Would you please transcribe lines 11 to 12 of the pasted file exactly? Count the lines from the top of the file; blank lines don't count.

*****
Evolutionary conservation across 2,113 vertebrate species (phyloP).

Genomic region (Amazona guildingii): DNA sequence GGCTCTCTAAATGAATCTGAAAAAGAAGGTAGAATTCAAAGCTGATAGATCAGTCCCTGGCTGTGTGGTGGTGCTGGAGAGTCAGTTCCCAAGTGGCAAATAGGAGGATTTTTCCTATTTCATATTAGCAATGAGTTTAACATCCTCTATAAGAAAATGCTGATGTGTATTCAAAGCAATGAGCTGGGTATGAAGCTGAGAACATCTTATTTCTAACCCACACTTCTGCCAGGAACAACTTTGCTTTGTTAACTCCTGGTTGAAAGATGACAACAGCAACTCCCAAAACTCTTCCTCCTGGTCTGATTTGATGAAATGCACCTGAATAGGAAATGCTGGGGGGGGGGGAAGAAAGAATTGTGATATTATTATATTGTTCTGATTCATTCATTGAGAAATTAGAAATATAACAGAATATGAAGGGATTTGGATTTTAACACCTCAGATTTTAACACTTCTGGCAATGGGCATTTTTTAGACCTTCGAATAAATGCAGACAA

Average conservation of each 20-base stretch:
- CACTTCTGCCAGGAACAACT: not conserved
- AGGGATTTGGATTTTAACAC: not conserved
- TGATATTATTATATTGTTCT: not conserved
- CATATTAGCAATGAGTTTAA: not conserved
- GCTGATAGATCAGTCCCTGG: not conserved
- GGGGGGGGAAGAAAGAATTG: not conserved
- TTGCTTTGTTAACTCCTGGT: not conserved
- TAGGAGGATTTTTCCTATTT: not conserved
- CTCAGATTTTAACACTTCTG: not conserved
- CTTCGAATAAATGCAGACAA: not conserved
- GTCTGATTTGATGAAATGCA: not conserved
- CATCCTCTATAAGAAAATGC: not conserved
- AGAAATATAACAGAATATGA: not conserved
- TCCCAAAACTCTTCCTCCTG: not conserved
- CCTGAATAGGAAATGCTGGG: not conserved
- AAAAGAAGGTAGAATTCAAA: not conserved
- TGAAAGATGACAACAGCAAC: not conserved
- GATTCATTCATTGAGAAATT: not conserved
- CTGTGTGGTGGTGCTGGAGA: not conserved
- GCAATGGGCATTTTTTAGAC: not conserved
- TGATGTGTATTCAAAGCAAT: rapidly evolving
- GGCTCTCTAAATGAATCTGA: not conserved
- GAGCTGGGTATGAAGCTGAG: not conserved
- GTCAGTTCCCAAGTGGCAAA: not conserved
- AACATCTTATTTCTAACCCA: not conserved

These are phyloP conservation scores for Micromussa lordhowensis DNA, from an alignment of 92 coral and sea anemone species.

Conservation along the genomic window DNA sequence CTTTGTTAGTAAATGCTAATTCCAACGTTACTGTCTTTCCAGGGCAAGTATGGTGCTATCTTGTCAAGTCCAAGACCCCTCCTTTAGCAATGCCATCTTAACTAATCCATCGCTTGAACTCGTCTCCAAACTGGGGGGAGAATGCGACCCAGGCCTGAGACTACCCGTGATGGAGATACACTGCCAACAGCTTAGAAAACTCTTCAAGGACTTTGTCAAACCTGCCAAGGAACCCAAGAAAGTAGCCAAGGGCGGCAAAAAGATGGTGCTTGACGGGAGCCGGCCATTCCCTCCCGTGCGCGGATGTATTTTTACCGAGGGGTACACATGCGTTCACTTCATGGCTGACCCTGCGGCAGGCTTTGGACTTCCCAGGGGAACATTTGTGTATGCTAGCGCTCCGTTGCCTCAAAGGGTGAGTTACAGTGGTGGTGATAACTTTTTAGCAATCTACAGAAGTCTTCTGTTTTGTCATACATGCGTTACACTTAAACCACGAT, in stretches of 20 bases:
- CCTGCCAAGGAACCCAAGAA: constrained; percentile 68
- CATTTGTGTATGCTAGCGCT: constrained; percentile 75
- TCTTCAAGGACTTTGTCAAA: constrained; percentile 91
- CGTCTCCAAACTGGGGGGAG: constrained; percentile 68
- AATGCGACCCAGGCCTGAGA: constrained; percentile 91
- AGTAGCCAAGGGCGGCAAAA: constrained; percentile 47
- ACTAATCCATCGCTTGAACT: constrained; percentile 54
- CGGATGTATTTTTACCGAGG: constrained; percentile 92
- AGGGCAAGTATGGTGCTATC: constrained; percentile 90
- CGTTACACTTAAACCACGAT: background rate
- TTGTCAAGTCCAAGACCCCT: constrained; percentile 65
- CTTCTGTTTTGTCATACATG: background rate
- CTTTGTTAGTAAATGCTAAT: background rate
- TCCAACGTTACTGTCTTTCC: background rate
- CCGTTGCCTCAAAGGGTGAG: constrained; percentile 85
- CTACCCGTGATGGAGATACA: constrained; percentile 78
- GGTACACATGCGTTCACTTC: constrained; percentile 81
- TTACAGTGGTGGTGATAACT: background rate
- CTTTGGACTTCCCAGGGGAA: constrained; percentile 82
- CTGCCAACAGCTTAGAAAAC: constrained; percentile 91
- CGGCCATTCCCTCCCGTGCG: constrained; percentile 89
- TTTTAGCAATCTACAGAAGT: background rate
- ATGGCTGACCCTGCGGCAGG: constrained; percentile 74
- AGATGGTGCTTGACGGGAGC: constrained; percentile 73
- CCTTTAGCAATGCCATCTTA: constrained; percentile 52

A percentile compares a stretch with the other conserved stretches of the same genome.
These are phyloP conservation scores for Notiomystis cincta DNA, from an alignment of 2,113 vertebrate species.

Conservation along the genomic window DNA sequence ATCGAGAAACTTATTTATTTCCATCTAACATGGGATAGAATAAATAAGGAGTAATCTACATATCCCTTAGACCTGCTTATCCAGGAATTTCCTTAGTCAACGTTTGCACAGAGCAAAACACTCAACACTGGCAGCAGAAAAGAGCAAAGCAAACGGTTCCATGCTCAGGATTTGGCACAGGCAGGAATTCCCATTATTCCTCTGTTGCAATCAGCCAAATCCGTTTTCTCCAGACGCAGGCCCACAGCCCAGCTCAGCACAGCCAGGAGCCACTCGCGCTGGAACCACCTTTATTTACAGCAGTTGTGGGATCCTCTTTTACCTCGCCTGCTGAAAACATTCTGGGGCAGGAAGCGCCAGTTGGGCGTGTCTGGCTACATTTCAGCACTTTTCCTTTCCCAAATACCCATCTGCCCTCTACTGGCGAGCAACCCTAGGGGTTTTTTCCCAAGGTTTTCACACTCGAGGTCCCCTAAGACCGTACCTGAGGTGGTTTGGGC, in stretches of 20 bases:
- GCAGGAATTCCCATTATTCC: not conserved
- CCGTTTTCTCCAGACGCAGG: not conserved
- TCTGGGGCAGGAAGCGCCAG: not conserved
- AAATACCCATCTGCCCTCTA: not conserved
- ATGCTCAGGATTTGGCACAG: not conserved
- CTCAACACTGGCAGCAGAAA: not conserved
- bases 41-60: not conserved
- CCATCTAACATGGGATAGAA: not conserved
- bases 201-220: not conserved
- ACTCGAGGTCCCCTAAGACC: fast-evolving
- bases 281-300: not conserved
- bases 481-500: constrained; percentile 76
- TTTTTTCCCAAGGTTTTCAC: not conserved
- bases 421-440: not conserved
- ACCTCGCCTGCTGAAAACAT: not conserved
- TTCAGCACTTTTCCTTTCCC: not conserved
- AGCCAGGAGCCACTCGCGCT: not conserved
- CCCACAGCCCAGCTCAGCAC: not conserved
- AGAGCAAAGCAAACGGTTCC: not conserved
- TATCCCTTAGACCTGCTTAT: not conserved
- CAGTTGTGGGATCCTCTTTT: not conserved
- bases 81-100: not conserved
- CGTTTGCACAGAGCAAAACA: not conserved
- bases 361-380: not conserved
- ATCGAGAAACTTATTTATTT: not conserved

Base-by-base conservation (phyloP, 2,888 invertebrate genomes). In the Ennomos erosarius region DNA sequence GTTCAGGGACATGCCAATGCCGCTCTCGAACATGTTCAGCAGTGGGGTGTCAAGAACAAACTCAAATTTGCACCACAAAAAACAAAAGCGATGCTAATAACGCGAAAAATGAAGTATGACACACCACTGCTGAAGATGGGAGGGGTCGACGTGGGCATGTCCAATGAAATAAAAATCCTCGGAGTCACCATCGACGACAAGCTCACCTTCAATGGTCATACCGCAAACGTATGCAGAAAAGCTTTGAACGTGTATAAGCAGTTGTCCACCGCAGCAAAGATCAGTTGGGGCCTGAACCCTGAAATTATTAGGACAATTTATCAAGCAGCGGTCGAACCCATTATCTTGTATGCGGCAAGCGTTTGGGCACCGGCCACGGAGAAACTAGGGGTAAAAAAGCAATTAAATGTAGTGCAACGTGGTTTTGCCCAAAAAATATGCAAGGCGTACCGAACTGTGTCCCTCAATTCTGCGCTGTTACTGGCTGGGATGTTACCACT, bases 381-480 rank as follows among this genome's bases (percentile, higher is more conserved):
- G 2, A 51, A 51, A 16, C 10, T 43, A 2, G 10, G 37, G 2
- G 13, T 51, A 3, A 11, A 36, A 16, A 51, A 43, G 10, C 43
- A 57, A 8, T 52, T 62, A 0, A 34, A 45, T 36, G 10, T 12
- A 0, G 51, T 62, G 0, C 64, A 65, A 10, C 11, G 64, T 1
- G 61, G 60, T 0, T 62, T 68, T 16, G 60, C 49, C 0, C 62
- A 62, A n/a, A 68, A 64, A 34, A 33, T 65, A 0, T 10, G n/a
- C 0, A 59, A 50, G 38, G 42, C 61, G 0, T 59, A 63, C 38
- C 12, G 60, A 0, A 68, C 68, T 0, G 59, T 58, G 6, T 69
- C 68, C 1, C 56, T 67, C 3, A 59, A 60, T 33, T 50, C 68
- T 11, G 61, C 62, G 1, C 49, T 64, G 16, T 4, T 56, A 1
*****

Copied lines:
- TAGGAGGATTTTTCCTATTT: not conserved
- CTCAGATTTTAACACTTCTG: not conserved